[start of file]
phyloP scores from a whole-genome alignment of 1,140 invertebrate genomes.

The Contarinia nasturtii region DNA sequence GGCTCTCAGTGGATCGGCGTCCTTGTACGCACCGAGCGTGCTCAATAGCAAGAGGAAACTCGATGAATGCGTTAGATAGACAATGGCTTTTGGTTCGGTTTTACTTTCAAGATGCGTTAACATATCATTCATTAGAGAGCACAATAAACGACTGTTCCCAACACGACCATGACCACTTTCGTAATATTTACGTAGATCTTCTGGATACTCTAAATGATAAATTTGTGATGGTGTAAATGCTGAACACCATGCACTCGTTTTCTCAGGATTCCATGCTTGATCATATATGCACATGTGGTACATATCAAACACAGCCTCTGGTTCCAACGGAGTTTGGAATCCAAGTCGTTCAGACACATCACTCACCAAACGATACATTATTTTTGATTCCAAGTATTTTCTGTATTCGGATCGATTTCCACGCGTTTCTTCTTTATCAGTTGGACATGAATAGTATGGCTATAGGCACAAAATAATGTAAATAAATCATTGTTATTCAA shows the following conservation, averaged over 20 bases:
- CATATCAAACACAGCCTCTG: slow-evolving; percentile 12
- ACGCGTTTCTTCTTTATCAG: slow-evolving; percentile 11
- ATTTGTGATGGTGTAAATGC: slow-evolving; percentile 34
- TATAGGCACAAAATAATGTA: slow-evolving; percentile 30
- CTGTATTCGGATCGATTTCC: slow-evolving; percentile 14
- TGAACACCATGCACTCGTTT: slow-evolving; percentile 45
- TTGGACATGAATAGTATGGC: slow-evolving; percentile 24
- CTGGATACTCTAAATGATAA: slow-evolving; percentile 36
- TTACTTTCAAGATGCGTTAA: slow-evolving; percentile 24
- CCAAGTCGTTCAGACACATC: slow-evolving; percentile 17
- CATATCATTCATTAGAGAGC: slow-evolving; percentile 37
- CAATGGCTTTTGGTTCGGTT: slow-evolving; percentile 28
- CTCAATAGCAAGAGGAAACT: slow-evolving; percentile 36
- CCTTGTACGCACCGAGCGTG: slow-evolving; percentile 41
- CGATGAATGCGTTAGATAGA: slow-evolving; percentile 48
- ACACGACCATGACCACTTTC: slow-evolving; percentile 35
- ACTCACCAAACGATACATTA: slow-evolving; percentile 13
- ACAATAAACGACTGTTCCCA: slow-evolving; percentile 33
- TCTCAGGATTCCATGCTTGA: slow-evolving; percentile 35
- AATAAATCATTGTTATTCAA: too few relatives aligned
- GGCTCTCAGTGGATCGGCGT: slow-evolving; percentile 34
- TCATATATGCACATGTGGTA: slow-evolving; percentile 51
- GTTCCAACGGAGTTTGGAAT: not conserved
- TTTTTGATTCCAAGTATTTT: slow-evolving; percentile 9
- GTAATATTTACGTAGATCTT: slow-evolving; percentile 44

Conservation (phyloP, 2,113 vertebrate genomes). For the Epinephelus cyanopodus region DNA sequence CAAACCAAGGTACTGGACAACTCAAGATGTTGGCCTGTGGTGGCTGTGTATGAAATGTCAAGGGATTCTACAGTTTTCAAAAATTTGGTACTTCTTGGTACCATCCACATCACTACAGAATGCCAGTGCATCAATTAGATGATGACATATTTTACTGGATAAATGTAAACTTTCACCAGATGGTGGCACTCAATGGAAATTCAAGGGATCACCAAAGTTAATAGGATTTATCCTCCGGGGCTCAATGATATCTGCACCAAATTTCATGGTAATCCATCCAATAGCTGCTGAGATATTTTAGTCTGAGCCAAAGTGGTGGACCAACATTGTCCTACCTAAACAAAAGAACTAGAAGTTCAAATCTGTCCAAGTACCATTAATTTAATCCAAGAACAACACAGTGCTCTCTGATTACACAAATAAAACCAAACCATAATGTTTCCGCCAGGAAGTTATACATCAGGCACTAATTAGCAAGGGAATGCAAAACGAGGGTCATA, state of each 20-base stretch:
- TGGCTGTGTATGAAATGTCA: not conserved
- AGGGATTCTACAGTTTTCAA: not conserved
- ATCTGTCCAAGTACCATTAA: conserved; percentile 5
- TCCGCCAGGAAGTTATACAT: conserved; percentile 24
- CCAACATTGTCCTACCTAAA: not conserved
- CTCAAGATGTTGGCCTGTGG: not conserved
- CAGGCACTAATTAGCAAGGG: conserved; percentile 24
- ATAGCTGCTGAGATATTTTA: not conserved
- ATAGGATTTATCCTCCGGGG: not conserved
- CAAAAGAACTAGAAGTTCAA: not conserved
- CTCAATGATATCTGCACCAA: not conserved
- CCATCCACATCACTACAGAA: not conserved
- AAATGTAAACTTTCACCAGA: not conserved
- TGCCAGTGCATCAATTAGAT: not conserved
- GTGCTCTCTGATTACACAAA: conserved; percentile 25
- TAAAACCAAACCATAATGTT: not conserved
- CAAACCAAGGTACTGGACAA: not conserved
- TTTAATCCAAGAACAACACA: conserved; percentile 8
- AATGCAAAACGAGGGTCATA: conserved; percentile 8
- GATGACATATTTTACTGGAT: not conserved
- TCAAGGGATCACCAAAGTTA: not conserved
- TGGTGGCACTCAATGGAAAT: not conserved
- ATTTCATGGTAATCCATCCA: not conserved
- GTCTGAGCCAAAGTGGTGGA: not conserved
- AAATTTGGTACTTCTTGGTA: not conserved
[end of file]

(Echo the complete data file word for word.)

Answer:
phyloP scores from a whole-genome alignment of 1,140 invertebrate genomes.

The Contarinia nasturtii region DNA sequence GGCTCTCAGTGGATCGGCGTCCTTGTACGCACCGAGCGTGCTCAATAGCAAGAGGAAACTCGATGAATGCGTTAGATAGACAATGGCTTTTGGTTCGGTTTTACTTTCAAGATGCGTTAACATATCATTCATTAGAGAGCACAATAAACGACTGTTCCCAACACGACCATGACCACTTTCGTAATATTTACGTAGATCTTCTGGATACTCTAAATGATAAATTTGTGATGGTGTAAATGCTGAACACCATGCACTCGTTTTCTCAGGATTCCATGCTTGATCATATATGCACATGTGGTACATATCAAACACAGCCTCTGGTTCCAACGGAGTTTGGAATCCAAGTCGTTCAGACACATCACTCACCAAACGATACATTATTTTTGATTCCAAGTATTTTCTGTATTCGGATCGATTTCCACGCGTTTCTTCTTTATCAGTTGGACATGAATAGTATGGCTATAGGCACAAAATAATGTAAATAAATCATTGTTATTCAA shows the following conservation, averaged over 20 bases:
- CATATCAAACACAGCCTCTG: slow-evolving; percentile 12
- ACGCGTTTCTTCTTTATCAG: slow-evolving; percentile 11
- ATTTGTGATGGTGTAAATGC: slow-evolving; percentile 34
- TATAGGCACAAAATAATGTA: slow-evolving; percentile 30
- CTGTATTCGGATCGATTTCC: slow-evolving; percentile 14
- TGAACACCATGCACTCGTTT: slow-evolving; percentile 45
- TTGGACATGAATAGTATGGC: slow-evolving; percentile 24
- CTGGATACTCTAAATGATAA: slow-evolving; percentile 36
- TTACTTTCAAGATGCGTTAA: slow-evolving; percentile 24
- CCAAGTCGTTCAGACACATC: slow-evolving; percentile 17
- CATATCATTCATTAGAGAGC: slow-evolving; percentile 37
- CAATGGCTTTTGGTTCGGTT: slow-evolving; percentile 28
- CTCAATAGCAAGAGGAAACT: slow-evolving; percentile 36
- CCTTGTACGCACCGAGCGTG: slow-evolving; percentile 41
- CGATGAATGCGTTAGATAGA: slow-evolving; percentile 48
- ACACGACCATGACCACTTTC: slow-evolving; percentile 35
- ACTCACCAAACGATACATTA: slow-evolving; percentile 13
- ACAATAAACGACTGTTCCCA: slow-evolving; percentile 33
- TCTCAGGATTCCATGCTTGA: slow-evolving; percentile 35
- AATAAATCATTGTTATTCAA: too few relatives aligned
- GGCTCTCAGTGGATCGGCGT: slow-evolving; percentile 34
- TCATATATGCACATGTGGTA: slow-evolving; percentile 51
- GTTCCAACGGAGTTTGGAAT: not conserved
- TTTTTGATTCCAAGTATTTT: slow-evolving; percentile 9
- GTAATATTTACGTAGATCTT: slow-evolving; percentile 44

Conservation (phyloP, 2,113 vertebrate genomes). For the Epinephelus cyanopodus region DNA sequence CAAACCAAGGTACTGGACAACTCAAGATGTTGGCCTGTGGTGGCTGTGTATGAAATGTCAAGGGATTCTACAGTTTTCAAAAATTTGGTACTTCTTGGTACCATCCACATCACTACAGAATGCCAGTGCATCAATTAGATGATGACATATTTTACTGGATAAATGTAAACTTTCACCAGATGGTGGCACTCAATGGAAATTCAAGGGATCACCAAAGTTAATAGGATTTATCCTCCGGGGCTCAATGATATCTGCACCAAATTTCATGGTAATCCATCCAATAGCTGCTGAGATATTTTAGTCTGAGCCAAAGTGGTGGACCAACATTGTCCTACCTAAACAAAAGAACTAGAAGTTCAAATCTGTCCAAGTACCATTAATTTAATCCAAGAACAACACAGTGCTCTCTGATTACACAAATAAAACCAAACCATAATGTTTCCGCCAGGAAGTTATACATCAGGCACTAATTAGCAAGGGAATGCAAAACGAGGGTCATA, state of each 20-base stretch:
- TGGCTGTGTATGAAATGTCA: not conserved
- AGGGATTCTACAGTTTTCAA: not conserved
- ATCTGTCCAAGTACCATTAA: conserved; percentile 5
- TCCGCCAGGAAGTTATACAT: conserved; percentile 24
- CCAACATTGTCCTACCTAAA: not conserved
- CTCAAGATGTTGGCCTGTGG: not conserved
- CAGGCACTAATTAGCAAGGG: conserved; percentile 24
- ATAGCTGCTGAGATATTTTA: not conserved
- ATAGGATTTATCCTCCGGGG: not conserved
- CAAAAGAACTAGAAGTTCAA: not conserved
- CTCAATGATATCTGCACCAA: not conserved
- CCATCCACATCACTACAGAA: not conserved
- AAATGTAAACTTTCACCAGA: not conserved
- TGCCAGTGCATCAATTAGAT: not conserved
- GTGCTCTCTGATTACACAAA: conserved; percentile 25
- TAAAACCAAACCATAATGTT: not conserved
- CAAACCAAGGTACTGGACAA: not conserved
- TTTAATCCAAGAACAACACA: conserved; percentile 8
- AATGCAAAACGAGGGTCATA: conserved; percentile 8
- GATGACATATTTTACTGGAT: not conserved
- TCAAGGGATCACCAAAGTTA: not conserved
- TGGTGGCACTCAATGGAAAT: not conserved
- ATTTCATGGTAATCCATCCA: not conserved
- GTCTGAGCCAAAGTGGTGGA: not conserved
- AAATTTGGTACTTCTTGGTA: not conserved